As we have learned, based on those authoritative pronouncements, the telecom companies have since rolled out thousands upon thousands of cell tower masts around the world. Incidentally, Dr. Repacholi has been noted elsewhere as having financial links to the telecommunications industry. But that kind of "guilt by association" wouldn't be rhetorically fair, would it? Perhaps it would be on the level of linking concerned residents with the purveyors of "orgone technology". As an aside, one of the ironies here is that Dr. Repacholi was the co-author of one of the first published studies, back in 1997, to detect biological effects from non-ionizing cell phone radiation. He has since gone on to more fruitful - and, dare I say, more remunerative - conclusions.
Perhaps a more reasoned - and evidence-based - argument might have noted that an esteemed - and dare I say, extensively peer-reviewed - scientist has raised the distinct possibility that this presumed scientific consensus of "no health effects" from non-ionizing radiation is, in fact, a manufactured consensus. But don't just take my word for it. For your benefit, and for your skeptical readers, I provide a link ( ), along with the relevant excerpt below:
"Henry Lai, who heads the Bioelectromagnetics Research Laboratory at the University of Washington in Seattle, said of the 271 studies done in recent years, about 60 percent have shown a biological effect in cells or animals exposed to radio frequency radiation.
Lai, who has published 33 peer-reviewed articles on electromagnetic research since 1980, said when he analyzed study results from around the world according to who paid for them, he found a large discrepancy. Nearly three-quarters of the non-industry-funded studies -- 128 of 181 -- found a biological effect, while 30 percent -- 27 out of 90 -- of the industry-funded studies did, Lai said.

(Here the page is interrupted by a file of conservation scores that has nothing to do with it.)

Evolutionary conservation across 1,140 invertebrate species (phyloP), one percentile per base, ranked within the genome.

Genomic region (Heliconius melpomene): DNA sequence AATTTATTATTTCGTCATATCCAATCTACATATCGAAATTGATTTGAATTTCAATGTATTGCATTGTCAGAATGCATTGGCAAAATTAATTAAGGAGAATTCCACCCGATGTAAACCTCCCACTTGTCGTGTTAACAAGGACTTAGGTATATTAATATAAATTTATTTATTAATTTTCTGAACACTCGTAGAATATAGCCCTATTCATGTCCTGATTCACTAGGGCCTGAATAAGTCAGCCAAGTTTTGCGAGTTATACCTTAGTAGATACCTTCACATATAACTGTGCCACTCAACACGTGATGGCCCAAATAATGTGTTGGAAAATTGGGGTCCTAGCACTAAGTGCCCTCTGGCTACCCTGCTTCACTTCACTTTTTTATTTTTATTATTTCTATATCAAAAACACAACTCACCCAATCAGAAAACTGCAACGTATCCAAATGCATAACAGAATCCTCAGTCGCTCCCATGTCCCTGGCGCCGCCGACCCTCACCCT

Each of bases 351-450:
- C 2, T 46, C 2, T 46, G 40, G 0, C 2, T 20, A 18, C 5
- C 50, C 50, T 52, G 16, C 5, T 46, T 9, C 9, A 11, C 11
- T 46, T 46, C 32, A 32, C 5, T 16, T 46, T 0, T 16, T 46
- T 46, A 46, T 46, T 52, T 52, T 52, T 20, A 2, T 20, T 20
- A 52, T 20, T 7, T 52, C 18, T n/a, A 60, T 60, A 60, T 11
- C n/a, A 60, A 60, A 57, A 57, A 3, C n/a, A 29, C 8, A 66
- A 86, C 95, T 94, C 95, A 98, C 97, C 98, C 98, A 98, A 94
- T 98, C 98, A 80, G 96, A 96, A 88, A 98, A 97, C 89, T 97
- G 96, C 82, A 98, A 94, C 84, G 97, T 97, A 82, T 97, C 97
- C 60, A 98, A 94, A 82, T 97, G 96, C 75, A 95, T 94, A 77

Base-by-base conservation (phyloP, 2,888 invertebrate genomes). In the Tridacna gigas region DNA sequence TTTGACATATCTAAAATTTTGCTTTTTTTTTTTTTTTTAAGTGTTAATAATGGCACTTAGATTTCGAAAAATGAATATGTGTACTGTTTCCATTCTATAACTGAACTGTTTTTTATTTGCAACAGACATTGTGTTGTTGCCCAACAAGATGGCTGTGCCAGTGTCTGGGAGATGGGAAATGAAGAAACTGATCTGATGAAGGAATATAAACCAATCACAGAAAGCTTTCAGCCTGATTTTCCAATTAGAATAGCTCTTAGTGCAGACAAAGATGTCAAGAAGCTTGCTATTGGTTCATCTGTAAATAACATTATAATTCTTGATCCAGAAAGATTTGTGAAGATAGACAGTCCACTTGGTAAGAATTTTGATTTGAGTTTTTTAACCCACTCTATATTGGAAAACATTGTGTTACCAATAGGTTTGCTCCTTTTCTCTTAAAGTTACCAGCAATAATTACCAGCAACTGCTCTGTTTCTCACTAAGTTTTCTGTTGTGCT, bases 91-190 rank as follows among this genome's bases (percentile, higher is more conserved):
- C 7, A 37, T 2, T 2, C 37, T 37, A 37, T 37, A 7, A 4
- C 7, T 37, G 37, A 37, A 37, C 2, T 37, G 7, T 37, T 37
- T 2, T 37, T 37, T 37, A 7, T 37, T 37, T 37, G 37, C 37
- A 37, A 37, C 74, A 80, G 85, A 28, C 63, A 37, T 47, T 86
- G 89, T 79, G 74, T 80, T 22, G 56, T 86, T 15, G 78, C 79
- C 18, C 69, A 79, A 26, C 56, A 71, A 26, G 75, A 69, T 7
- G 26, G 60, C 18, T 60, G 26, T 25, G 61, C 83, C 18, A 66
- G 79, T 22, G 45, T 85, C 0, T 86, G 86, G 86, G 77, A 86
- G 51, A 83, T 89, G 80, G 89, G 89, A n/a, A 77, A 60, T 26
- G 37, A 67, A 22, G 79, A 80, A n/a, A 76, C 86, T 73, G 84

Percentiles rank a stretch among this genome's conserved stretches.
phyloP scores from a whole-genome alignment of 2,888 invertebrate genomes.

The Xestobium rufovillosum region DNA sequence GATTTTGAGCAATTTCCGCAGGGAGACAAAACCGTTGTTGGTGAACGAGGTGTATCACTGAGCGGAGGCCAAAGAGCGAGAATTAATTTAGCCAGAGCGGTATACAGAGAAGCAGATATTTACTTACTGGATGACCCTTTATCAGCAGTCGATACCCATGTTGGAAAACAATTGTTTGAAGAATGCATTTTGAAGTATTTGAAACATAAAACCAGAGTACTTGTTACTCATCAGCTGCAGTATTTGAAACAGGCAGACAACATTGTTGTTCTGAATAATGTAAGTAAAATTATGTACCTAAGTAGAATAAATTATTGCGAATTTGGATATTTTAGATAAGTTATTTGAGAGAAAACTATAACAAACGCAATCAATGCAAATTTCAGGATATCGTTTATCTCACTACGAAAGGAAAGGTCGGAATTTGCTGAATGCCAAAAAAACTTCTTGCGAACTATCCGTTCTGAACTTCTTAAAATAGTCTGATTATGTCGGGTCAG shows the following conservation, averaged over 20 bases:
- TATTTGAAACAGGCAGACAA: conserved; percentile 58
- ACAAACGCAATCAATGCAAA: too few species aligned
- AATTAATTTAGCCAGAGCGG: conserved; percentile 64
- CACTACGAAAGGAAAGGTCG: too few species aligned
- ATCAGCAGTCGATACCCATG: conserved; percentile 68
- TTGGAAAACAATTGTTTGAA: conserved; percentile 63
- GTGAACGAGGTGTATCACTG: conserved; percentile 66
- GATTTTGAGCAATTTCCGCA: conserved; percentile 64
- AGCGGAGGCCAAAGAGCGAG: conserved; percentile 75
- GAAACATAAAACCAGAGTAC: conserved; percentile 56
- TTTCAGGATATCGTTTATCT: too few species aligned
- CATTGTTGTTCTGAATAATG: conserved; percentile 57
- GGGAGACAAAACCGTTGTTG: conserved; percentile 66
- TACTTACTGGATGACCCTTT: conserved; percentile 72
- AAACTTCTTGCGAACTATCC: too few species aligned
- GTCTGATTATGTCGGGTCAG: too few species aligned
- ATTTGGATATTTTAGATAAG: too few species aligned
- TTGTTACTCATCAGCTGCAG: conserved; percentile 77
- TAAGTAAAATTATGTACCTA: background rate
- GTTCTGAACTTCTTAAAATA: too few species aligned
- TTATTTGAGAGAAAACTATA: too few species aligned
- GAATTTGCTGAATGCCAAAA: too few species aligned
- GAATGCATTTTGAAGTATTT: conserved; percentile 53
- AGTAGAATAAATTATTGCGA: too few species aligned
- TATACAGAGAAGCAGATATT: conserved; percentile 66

Lai said he has no explanation for the discrepancy."
Lai may not have had an explanation for the presumed discrepancy, Mitchell, but I trust that you do. You are, after all, skilled in the art of debate. As for my own skepticism, in the light of all this relevant information you seemed to have so egregiously omitted from your post, I have to ask myself whether you were employing your presumed "skepticism" in pursuit of truth or in mere advocacy of a point of view?
And so I leave you with my own very general point of view on this subject:
There are, indeed, a large number of studies out there that detect no biological and/or health effects in people exposed to cell phones and cell towers. However, when one digs a bit deeper into the actual design of such studies, one notices that the conclusions tend to be based on data where short-term or infrequent exposures are mixed into the data pot. Of particular note is the famous "massive" Danish study covering the period between 1982-1995 (i.e. a period during which frequent cell phone usage was relatively infrequent) among an initial cohort of roughly 700,000 analog cell phone "users" (i.e. anyone who used an analog cell phone, no matter how infrequently), in which the researchers concluded that they could not find any statistically significant health effects. Dig a bit deeper, however, and you'll notice that the researchers excluded from their statistical sampling about 200,000 subscribers who used a cell phone for business purposes - specifically, those who, during the relevant time frame, would likely be among the most frequent users. Most egregiously, all cell phone subscribers after 1995 were included as "non-users" in the reference population sampling. Now, I might not be so conversant in the science of p-values, but isn't that kind of like concluding that there isn't any lung cancer association with nicotine on the basis of a majority sampling of holiday smokers, while seeding your presumed reference population of "non-smokers" with, say, chain-smokers who took up the habit, um, after 1995?